Comes Now a Petitioner


The esteemed Justice Woolsey addresses a matter of grave import. The meaning of language is a matter of deep significance to all professions, but especially the legal one. Moreover, a precise and accurate understanding of musical lyrics is utterly essential to the continued reasoned governance of an increasingly complex and interdependent society such as ours. It is for these reasons that this court grants certiorari to answer the narrow question "In precisely what manner does a baby want God's love?"

This is a matter of first impression for this court. The question derives from an issue of textual interpretation: How are we to understand the following lyrics from the band Iron & Wine's song "Fever Dream"?":

"I want your flowers like babies want God's love"

The authors of these lyrics clearly intended us to understand their desire for the audient's flowers within the context of the manner in which babies want God's love. Unfortunately, the careless authors failed to provide a precise definition of their terms and we are left to seek sources outside the text to allay our confusion. It is advised that future authors of song lyrics understand that, if they are not satisfied with the interpretation that this court lays down today, they ought to write their lyrics with a great deal more care and precision so as to prevent such ambiguous terms slipping in. In the instant case, a verse appended to the end of the song providing explicit definitions for all the relevant terms used would have proved most helpful, and would have obviated the need to turn to the canons of construction in examining the lyrics.

Sadly, no binding precedent exists for this court as to the interpretation of the phrase "like babies want God's love." The authors are advised that if they are to use a term of art, as they have chosen to do here, they would do well to choose one with a precise and well-understood legal meaning. In the absence of such guidance, we are left to reason from unrelated, but analogous, precedents.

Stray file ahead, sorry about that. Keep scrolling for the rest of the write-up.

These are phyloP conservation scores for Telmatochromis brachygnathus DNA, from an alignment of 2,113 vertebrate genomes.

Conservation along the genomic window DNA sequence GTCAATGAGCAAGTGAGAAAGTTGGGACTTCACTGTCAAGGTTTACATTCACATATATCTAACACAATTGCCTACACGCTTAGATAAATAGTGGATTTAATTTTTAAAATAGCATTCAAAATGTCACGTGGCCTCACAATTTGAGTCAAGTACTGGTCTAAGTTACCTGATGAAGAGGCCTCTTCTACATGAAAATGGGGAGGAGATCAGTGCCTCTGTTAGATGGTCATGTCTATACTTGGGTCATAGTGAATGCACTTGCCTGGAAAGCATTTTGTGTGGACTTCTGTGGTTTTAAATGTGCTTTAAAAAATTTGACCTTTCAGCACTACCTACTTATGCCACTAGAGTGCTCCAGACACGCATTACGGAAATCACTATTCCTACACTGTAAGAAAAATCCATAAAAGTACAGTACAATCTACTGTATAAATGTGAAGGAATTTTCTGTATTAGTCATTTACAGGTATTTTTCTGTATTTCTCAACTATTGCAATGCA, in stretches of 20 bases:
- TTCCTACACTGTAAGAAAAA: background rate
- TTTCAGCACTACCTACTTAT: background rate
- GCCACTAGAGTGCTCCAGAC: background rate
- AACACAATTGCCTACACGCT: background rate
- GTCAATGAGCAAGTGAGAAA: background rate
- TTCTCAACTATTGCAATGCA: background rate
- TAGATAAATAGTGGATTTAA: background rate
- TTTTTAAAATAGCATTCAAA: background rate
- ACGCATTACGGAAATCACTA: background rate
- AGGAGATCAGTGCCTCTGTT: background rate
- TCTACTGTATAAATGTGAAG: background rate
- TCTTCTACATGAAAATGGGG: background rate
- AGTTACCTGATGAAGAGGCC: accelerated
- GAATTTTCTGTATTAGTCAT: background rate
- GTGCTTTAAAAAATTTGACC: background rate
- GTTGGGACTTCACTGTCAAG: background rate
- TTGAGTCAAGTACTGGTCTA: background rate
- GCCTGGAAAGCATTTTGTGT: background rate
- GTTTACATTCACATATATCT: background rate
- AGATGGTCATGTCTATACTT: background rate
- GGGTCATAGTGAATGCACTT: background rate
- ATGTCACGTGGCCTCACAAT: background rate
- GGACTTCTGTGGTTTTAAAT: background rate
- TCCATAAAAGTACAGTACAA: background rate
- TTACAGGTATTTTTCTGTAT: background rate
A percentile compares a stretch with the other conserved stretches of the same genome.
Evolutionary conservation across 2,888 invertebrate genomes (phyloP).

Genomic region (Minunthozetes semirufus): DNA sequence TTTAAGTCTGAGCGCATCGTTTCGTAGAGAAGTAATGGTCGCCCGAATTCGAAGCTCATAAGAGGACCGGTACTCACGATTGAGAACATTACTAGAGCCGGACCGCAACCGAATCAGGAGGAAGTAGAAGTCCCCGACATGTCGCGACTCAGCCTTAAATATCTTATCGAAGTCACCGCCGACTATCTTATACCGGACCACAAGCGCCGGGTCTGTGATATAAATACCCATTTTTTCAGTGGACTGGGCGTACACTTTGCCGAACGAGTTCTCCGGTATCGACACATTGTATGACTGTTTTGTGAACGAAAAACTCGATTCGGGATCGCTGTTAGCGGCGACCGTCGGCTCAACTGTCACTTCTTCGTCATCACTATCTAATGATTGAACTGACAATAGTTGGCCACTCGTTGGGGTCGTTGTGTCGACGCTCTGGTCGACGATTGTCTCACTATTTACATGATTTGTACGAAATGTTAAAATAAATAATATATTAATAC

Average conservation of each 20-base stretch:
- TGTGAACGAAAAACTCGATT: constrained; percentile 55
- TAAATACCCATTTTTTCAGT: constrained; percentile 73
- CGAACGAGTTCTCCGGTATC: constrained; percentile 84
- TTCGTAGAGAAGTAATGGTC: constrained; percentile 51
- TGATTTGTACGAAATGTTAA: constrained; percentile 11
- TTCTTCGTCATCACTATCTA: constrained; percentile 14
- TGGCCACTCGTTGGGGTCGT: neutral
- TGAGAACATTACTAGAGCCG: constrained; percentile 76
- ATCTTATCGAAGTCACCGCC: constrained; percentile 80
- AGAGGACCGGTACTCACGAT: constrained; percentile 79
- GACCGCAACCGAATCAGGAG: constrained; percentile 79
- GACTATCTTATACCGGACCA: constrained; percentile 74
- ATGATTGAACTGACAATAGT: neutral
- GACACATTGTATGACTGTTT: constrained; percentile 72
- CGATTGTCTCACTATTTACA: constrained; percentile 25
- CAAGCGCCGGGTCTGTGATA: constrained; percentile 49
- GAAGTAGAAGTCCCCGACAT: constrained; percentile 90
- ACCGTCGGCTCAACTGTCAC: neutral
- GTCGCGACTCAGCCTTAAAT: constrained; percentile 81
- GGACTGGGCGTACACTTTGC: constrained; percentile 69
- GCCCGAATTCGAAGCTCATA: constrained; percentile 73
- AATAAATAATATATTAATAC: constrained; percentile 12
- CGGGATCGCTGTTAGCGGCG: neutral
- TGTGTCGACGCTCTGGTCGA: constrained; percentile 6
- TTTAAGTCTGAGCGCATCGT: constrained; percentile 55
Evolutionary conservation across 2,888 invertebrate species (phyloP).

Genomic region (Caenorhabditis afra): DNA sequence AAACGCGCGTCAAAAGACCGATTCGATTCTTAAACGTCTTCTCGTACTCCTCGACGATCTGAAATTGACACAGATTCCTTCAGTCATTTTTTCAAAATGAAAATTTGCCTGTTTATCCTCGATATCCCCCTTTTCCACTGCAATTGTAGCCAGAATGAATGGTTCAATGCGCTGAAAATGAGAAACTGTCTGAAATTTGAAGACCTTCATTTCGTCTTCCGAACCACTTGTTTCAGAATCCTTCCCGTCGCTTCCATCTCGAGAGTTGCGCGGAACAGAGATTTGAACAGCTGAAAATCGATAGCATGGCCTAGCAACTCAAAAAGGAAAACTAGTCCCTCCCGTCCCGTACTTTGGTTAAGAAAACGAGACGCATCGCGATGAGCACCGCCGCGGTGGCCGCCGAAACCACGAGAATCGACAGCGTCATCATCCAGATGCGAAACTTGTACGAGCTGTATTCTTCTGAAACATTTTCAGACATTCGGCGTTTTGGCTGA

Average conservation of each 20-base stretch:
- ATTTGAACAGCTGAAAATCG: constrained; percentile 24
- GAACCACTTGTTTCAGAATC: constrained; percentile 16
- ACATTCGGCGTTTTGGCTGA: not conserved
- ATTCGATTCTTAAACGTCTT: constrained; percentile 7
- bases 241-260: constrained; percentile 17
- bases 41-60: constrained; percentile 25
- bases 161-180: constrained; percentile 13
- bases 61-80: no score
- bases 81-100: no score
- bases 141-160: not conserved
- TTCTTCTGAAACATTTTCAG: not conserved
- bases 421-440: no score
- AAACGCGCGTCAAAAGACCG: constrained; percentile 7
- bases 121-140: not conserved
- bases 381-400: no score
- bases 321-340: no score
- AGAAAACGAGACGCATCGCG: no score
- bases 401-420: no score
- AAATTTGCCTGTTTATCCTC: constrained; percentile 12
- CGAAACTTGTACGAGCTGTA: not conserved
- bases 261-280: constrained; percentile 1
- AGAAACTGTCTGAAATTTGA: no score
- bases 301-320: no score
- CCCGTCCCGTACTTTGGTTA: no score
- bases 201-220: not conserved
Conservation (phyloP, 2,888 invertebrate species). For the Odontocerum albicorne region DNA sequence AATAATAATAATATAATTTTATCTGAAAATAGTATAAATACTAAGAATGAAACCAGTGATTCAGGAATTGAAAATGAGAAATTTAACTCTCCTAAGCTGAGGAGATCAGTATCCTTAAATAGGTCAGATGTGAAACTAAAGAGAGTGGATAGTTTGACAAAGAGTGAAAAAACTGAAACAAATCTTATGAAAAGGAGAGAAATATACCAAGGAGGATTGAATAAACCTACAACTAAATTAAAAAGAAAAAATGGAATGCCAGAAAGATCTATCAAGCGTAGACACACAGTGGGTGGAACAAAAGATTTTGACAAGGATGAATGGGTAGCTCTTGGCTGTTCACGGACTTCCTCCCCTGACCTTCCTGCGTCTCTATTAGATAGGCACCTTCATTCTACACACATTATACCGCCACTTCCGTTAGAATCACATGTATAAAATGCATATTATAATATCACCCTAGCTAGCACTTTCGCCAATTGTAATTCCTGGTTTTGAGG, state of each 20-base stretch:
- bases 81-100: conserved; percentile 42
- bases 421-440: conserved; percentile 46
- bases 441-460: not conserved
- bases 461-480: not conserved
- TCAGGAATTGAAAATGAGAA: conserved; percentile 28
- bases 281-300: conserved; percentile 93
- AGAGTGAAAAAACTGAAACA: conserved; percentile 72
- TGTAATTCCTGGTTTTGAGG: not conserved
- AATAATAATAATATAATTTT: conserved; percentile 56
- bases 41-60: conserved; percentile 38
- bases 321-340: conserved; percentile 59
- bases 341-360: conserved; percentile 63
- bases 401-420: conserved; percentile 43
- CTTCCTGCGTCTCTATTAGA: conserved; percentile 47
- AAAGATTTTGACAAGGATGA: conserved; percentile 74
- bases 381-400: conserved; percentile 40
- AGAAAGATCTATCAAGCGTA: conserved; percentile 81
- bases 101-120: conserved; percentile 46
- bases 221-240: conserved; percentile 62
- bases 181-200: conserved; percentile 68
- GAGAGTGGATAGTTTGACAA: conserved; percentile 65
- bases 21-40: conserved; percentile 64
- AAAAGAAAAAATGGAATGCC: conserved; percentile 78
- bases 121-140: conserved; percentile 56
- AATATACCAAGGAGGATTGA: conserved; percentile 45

We are faced with three principle questions: What, precisely, is a baby? What is God's Love? And to what extent and in what manner can a baby be said to want God's Love?

A search for the term "babies like" in the relevant annals reveals that a Washington woman is "Poppin' out babies like gumballs." 35 Sploid 184 (Wash. 2006). In the absence of contrary authority, we can therefore liken a baby to a gumball for purposes of interpreting these lyrics.

A further search for the term "God's Love like" reveals that "We should at once find that bitterness will close our hearts to God and His love just like turning a faucet on our shower." 54 ChristianSite 1094 (Ga. 1996). Clearly, in the cited opinion, our hearts are like faucets, and God's love is like water.

Thus we find that, because babies are analogous to the case of gumballs, while God's love is more or less equivalent to water, we can understand babies to want God's love in much the same way that gumballs want water. While gumballs can not, in any meaningful sense, be said to want water, given that they lack the mental capacity to form such a desire, the court can nonetheless extrapolate their interests in the matter, in much the way that a court can extrapolate the interests of a child who finds itself a ward of the court (noting that, as discussed above, children and gumballs are more or less equivalent).

Would, then, a gumball want water? Water, it seems, would wash away and disintegrate the protective outer layer of the gumball. We therefore treat with suspicion any contention of a positive affinity between gumballs and water. Further, water would leave a gumball soggy and waterlogged, a state that most would find uncomfortable indeed.